VR: Windshield Effects (high)

High provides excellent realism for rain and ice effects.

VR: Ambient Occlusion (medium)

This setting calculates the amount of ambient light that is available to illuminating parts of the scene in relation to the objects within it. It should cause the lighting to vary realistically, but I haven’t been able to see a difference as yet. Low is better than none.

VR: Cubemap Reflections (medium)

A cube map is a large external box surrounding the player’s viewpoint which represents the environment. The reflections from the environment will show up on the cockpit windows, and lower values will give a blocky outline.

VR: Raymarched Reflections (medium)

Ray marching is a reference to an implementation of ray tracing. If this setting is set to off you will still see reflections implemented via a different mechanism.

VR: Light Shafts (medium)

This is a nice-to-have, but you will get them to some extent anyway, so I set this low.

VR: Bloom (on)

Bloom is a realistic visual effect that mimics the way the eye adjusts to the brightest part of a scene. For example, a darkened room can be visible as long a the bright sunshine outside can’t be seen. Similarly, sunlight flashing in a mirror is accentuated by darkening the rest of the scene. Personally I like the realism of this effect so I have this switched on.

VR: Glass Cockpit Refresh Rate (medium)

The way the glass instruments update themselves has been greatly improved since early 2024 so the load is now spread out in time. It has also been allocated its own thread and won’t affect the main thread as much as it used to.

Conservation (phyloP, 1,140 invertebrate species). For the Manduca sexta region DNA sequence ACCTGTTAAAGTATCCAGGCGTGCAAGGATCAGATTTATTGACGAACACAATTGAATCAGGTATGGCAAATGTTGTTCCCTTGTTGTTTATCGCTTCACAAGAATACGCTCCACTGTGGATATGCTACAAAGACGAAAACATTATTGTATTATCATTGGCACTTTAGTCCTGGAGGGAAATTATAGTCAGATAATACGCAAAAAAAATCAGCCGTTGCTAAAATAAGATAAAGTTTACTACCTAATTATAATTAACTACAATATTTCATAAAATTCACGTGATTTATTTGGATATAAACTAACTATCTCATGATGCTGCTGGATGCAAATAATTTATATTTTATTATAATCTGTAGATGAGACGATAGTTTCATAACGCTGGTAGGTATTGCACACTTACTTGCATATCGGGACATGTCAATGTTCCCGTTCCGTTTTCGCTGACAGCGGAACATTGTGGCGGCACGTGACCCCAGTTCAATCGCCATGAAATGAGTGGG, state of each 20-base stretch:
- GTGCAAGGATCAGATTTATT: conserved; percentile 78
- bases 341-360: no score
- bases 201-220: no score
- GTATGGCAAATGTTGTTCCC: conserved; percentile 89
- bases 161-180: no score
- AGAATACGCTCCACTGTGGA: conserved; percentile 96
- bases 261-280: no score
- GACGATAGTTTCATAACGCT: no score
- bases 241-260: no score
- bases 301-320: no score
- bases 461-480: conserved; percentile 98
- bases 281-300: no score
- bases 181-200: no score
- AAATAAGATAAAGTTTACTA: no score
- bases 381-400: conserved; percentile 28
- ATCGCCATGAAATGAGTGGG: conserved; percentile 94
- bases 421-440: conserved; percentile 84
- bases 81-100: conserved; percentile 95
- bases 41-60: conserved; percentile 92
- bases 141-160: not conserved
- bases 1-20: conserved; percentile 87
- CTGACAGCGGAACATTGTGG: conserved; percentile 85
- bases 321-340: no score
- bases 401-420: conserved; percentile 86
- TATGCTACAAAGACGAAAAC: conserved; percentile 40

MSFS ‘Traffic’ Settings

This information was highlighted by SimHanger Flight Simulation who notes that the difference between setting these options to maximum or minimum on his system accounted for 50% of the FPS. Use fairly conservative settings in order to conserve FPS.

AI Traffic Density

This option has slightly different names under the ‘PC’ or ‘VR’ settings collections. In all cases these are setting the number of moving aircraft within the sim. At the time of writing, the free external app FSLTL provides moving aircraft with appropriate liveries more efficiently than the sim does since it provides FPS friendly aircraft for MSFS to work with.

Airport Life

The number of moving workers and vehicles will affect your FPS, so you should minimise these values. If you are using the free external app FSLTL, you should set the Ground Aircraft Density to zero since you do not want MSFS to add its own aircraft to those provided by FSLTL

MSFS ‘Data’ Settings


You can save FPS by leaving photogrammetry set to off.


If you don’t really need this option, you can save a bit more on the workload by leaving this value off.

Bing Data World Graphics (on)

This value is normally set to on.

Note: If you have low res / blurred textures it might be to do with your network or options. Be aware that if your internet connection drops out, MSFS may turn off Bing map enhancement and leave it off from then on. You will have to turn it back on manually. Remember to re-enable photogrammetry data as well.

MSFS switches off Bing data when your broadband disconnects

If this condition persists, you might find that your connection to the data is blocked. You should check this by typing Xbox Networking into the taskbar search box. It will tell you if your connection to the server is blocked. If you are having trouble, follow this YouTube video by Crispeay who links to a number of other contributors.

Rolling Cache

Note: See elsewhere for how to implement a Ram Drive to hold the rolling cache. It will be a lot quicker and save wear and tear of NVM drives.

There are two items for the ‘Options > General > Data > Rolling Cache’ to note:

  1. Limited cache size: